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Interview with Douglas Levine

With In The Heights quickly approaching, music director Douglas Levine is busy man. This Pittsburgh based artist is not just a music director, but a pianist, composer, arranger, and teacher, having worked with the Pittsburgh Cultural Trust, Pittsburgh Public Theatre, City Theatre, Dreams of Hope, Gateway to the Arts, Shakespeare in the Schools, Point Park University Conservatory Company, Pitt Repertory Theatre, Renaissance City Women’s Choir, Pittsburgh Musical Theater and Opera Theatre of Pittsburgh.  Levine recently took the time to answer some questions about his career and about working with students at Pitt. 

What has been the most exciting part of working on In the Heights?

The most exciting part of this project for me has been two-fold: The incredibly dynamic, tuneful, and beautifully conceived and written score combined with this wonderfully talented and hard working Pitt Theater cast’s realizing of that score, in all its heartfelt detail. It’s great music, and they’re singing the heck out of it!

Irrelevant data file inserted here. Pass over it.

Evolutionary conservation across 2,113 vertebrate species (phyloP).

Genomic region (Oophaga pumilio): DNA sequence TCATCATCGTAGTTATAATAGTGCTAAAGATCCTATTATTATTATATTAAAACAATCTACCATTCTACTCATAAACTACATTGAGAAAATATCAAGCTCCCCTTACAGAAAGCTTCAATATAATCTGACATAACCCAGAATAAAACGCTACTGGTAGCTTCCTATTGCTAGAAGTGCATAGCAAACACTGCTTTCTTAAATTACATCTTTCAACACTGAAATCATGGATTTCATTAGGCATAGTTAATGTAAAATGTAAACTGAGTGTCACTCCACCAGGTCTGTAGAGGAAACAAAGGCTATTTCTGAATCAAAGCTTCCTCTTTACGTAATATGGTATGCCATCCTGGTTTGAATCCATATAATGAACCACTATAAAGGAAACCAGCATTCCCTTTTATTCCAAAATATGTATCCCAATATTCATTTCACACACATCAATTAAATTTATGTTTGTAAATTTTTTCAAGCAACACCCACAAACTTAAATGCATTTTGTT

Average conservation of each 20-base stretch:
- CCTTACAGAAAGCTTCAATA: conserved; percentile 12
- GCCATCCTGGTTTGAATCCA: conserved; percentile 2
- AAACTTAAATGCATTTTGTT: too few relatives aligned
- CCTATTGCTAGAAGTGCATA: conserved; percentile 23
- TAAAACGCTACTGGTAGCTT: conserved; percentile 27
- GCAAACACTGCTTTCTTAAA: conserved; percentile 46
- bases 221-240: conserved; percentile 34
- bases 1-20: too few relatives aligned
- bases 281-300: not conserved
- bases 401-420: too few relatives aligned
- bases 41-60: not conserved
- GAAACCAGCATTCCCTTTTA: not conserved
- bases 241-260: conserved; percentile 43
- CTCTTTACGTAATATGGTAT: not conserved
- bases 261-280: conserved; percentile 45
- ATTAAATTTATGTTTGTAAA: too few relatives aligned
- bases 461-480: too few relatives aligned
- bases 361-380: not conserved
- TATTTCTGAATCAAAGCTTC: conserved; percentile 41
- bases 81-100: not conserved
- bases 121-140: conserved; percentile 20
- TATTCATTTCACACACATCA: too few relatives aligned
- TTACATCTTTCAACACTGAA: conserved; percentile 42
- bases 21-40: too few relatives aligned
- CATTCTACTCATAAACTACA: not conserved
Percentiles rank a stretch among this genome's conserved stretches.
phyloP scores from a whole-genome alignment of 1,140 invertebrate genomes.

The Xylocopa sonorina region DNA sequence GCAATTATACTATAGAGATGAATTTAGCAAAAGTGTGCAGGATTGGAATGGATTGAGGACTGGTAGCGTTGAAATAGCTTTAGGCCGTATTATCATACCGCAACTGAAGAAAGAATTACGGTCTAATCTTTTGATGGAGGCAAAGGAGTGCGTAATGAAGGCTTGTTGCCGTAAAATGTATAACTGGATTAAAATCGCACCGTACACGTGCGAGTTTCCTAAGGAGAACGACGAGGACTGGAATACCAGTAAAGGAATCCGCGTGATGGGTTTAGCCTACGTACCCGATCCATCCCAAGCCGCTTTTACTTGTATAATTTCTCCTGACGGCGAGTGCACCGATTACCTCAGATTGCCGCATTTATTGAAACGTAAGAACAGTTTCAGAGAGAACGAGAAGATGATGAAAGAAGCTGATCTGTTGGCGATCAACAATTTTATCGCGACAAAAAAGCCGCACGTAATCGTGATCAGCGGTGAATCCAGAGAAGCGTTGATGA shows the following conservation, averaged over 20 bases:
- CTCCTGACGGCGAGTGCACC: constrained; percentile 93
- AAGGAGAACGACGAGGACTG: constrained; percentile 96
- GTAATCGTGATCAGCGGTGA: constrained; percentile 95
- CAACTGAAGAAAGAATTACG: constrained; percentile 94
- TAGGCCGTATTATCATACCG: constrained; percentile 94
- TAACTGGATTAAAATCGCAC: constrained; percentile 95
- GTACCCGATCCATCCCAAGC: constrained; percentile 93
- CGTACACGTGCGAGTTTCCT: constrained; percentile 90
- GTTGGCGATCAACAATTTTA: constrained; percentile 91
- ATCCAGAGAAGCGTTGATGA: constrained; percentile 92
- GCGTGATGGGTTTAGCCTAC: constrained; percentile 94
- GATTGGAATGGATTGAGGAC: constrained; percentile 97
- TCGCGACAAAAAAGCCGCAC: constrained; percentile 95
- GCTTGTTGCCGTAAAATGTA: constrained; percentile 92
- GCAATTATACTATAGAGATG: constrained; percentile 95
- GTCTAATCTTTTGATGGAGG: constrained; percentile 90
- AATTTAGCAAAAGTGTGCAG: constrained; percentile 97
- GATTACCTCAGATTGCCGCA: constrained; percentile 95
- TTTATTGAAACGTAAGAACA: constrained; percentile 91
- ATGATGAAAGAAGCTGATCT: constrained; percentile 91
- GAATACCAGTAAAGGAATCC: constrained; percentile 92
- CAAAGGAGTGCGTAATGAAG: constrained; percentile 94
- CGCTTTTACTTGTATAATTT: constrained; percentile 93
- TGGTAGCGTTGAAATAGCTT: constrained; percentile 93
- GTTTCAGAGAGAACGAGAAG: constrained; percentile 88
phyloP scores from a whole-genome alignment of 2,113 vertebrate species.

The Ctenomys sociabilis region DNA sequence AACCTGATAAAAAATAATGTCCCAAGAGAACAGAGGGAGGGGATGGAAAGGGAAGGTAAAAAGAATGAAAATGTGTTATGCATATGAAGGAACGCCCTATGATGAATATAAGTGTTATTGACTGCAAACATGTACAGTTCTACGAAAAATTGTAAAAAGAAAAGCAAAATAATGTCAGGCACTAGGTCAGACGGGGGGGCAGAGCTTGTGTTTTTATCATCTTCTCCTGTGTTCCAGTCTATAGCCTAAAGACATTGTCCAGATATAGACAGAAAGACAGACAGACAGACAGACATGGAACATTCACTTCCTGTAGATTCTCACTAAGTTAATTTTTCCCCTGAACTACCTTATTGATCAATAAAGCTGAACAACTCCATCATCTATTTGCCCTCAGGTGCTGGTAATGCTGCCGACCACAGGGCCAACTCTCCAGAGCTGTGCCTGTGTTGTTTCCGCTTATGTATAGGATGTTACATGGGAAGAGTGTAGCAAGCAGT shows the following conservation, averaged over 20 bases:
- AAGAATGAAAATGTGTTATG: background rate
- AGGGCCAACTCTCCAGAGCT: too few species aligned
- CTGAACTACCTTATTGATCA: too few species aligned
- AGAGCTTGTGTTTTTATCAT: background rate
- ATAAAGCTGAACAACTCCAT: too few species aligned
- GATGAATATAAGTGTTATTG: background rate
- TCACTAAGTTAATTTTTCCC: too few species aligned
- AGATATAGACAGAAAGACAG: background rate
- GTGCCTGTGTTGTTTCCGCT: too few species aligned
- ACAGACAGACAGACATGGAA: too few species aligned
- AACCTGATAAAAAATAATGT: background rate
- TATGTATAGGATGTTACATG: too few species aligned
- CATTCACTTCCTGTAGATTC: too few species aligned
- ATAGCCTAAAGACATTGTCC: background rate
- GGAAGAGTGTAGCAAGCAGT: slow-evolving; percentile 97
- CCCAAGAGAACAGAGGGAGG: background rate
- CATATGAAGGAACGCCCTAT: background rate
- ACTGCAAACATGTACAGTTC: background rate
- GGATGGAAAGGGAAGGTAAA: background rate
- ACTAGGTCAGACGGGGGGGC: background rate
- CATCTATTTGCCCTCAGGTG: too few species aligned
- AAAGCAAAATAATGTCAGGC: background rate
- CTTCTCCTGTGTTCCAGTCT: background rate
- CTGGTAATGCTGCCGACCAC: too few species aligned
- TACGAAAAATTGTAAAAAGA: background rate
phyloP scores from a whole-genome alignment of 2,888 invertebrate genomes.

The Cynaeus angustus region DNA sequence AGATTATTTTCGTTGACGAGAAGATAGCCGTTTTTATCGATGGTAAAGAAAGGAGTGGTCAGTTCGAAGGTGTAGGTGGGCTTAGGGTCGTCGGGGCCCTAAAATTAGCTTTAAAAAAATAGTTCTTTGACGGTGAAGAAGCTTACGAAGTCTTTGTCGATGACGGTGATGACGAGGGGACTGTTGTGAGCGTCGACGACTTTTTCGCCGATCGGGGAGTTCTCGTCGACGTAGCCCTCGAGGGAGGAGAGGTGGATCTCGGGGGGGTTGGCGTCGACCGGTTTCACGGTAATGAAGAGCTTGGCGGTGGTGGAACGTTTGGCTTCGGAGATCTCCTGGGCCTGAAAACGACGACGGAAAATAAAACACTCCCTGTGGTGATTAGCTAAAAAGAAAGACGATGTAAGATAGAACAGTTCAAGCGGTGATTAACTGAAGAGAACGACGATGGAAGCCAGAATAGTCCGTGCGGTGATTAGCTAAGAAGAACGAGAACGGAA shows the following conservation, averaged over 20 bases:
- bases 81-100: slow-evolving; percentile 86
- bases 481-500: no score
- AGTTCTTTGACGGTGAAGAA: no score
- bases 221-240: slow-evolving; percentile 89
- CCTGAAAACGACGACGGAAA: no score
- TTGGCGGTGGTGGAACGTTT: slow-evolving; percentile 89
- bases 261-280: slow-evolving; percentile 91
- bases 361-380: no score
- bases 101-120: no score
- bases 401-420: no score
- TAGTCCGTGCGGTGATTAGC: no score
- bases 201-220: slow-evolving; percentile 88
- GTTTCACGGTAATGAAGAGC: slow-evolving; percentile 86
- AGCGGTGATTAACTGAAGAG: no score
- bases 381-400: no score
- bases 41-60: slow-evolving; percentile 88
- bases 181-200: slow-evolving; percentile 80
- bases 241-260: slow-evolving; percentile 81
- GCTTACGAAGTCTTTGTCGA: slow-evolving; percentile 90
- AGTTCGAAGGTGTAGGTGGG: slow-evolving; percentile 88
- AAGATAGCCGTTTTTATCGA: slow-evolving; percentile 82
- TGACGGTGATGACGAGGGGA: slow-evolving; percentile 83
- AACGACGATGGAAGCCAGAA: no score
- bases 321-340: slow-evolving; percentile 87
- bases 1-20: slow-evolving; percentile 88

What do you find most exciting in your musical work?

Being part of the process of taking a group of dedicated student talent from soup to nuts—from day one of reading the script and learning the music to the final dress rehearsal, where a fully formed company of pros is ready to deliver the goods to a paying audience—that’s simply said, the bomb!

What advice would you offer to emerging artists?

Take advantage of every opportunity available to attend student and professional productions. Support the former as you would want them to support you. And of the latter, most have student ticket rates for your benefit. The best classroom for any aspiring performing artist is as part of an audience.

Besides your current work, what have been some of your favorite projects?

In addition to my musical direction work, I’ve had great fortune in Pittsburgh to have had my work as a composer/arranger supported, as well. A favorite project was the Playhouse REP Company’s 2008 production of the musical Eastburn Avenue, co-written with bookwriter/lyricist Marcus Stevens, for which I wore the dual hats of composer and music director. Marcus and I are looking forward to a reading in NY this summer of our recent re-working of this piece.

What do you enjoy most about Pitt?

This is an easy one: the students! Their dedication, work ethic, and passion has made coming to rehearsal a pleasure. To them I wish a hearty, “Break a leg!” 


UPStage’s production of the Tony Award Winning musical opens March 27th. Click here for tickets: http://www.play.pitt.edu/current-season/tickets